House Democrats continue their election security push
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The House Homeland Security Committee has finished the first of two panels of election cybersecurity hearings Wednesday, a sign of the Democratic majority's priorities.
Why it matters: While a Republican Senate had been on board with providing new election security funding to the states during the last Congress, the Republican majority in the House had thwarted that push.
- "This hearing is long overdue," noted Homeland chair Bennie Thompson (D-Miss.) in his opening remarks.
Details: The hearings are intended in part to bolster House Resolution 1, the sweeping anti-corruption bill that contains several election security provisions, including funding and formalizing strategy.
- Republicans view the provisions as too broad.
- "I hope that when H.R. 1 stalls in the Senate, which it will, we revisit the issue of election security in a bipartisan manner," said Rep. Mike Rogers, (R-Ala.), the ranking member of the committee.
- Rogers questioned the value of increasing spending on security, given that it would be difficult to spend the money before the next round of primaries.
Be smart: Voting machines are indeed hackable, but election security touches on deep issues of distrust between states and the federal government. States control elections, including election machine purchases, and both Congress and federal agencies have struggled in the past to convince the states that even voluntary help from the national government does not amount to a government takeover.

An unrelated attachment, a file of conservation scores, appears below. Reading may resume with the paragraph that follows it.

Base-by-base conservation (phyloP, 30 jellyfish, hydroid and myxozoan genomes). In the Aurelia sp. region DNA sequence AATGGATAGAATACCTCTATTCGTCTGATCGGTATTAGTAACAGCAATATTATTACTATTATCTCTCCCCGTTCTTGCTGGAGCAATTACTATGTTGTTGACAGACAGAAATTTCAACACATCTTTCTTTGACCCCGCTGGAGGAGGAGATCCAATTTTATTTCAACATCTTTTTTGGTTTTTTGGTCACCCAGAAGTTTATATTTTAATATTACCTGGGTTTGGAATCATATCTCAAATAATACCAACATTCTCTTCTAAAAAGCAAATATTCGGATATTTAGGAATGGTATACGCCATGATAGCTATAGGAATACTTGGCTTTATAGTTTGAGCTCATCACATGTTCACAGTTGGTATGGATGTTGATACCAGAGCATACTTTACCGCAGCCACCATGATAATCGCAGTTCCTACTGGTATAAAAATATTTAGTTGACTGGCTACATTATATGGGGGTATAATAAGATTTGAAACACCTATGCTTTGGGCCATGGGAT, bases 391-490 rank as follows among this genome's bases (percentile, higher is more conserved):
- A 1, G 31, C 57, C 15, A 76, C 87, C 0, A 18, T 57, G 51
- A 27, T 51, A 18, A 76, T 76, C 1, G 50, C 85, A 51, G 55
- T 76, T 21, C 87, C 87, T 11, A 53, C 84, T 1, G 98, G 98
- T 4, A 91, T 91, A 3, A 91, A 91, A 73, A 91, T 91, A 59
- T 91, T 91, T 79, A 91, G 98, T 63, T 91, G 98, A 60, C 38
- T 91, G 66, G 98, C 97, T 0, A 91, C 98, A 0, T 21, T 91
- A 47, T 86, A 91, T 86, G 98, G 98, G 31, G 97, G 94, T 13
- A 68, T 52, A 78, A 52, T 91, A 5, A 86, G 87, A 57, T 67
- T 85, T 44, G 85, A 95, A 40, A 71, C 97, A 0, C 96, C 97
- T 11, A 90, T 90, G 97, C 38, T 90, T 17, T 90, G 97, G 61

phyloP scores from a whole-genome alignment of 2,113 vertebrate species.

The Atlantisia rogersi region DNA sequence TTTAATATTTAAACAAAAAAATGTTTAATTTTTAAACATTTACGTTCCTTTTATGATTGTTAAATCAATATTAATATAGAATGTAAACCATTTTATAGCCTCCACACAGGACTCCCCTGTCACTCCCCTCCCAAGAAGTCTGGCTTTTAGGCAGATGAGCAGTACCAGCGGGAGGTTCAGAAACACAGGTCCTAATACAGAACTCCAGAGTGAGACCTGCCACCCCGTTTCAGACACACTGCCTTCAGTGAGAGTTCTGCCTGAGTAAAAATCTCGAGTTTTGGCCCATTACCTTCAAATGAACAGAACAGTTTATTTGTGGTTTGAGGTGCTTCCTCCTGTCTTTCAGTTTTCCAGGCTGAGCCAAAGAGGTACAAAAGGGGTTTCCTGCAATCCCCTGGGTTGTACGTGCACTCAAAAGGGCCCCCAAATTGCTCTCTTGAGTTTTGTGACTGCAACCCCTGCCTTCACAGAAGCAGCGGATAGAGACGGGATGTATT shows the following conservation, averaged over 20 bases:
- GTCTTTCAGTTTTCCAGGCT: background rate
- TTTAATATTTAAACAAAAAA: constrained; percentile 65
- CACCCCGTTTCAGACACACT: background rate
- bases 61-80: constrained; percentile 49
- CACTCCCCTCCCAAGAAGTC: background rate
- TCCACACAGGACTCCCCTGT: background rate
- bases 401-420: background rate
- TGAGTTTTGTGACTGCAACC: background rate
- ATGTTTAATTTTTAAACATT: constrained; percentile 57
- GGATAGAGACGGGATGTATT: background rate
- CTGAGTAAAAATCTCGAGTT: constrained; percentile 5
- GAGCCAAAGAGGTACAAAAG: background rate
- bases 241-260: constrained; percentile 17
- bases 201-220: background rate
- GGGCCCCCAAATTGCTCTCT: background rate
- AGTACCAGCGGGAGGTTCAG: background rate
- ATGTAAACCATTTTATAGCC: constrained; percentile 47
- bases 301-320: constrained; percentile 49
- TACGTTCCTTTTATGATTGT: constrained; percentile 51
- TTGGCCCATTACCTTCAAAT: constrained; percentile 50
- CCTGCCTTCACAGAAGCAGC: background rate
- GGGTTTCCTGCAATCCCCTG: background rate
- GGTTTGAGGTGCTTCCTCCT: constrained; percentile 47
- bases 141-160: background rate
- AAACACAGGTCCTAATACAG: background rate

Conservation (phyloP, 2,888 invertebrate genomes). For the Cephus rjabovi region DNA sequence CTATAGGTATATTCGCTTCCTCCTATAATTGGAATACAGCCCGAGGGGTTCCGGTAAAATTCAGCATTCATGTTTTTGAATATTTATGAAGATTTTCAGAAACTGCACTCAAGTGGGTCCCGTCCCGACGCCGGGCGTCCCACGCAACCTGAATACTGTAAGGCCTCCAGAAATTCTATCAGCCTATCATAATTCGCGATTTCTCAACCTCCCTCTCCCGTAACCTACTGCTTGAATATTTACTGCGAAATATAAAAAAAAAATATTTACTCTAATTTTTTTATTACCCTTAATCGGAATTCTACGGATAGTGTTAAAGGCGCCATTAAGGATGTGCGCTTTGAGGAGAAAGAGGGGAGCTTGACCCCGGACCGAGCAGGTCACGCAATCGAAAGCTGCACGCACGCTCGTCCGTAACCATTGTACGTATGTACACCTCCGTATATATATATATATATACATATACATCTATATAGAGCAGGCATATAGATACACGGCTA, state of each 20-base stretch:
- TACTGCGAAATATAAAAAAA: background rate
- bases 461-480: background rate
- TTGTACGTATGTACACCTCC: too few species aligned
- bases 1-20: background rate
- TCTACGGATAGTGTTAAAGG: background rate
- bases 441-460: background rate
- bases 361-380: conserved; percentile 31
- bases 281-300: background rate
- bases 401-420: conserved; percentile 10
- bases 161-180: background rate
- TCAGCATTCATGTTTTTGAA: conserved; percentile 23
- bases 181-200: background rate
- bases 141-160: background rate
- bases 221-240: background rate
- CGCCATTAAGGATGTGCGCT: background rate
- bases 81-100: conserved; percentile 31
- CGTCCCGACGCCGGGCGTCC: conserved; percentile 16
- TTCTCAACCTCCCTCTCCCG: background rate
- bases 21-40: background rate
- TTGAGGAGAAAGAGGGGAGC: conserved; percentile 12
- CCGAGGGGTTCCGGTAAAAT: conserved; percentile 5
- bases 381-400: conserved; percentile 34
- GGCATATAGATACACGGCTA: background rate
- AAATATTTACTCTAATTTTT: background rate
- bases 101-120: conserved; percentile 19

- That relationship is improving, said the director of Homeland Security's Cybersecurity and Infrastructure Security Agency, Christopher Krebs. "Right now that relationship is strong and getting stronger."
- Krebs and Thomas Hicks, commissioner of the Election Assistance Commission, emphasized that upgrading infrastructure to increase the audit-ability of elections — from registration through voting — is a current key priority.
The bottom line: It may be time for a more forceful hand by the federal government, witness Jake Braun, CEO of Cambridge Global Advisors, told Axios before the afternoon hearing.
- "The best model might be MADD [Mothers Against Drunk Driving]," he said. "States didn't raise all their blood alcohol level laws until Congress withheld funding from the Department of Transportation."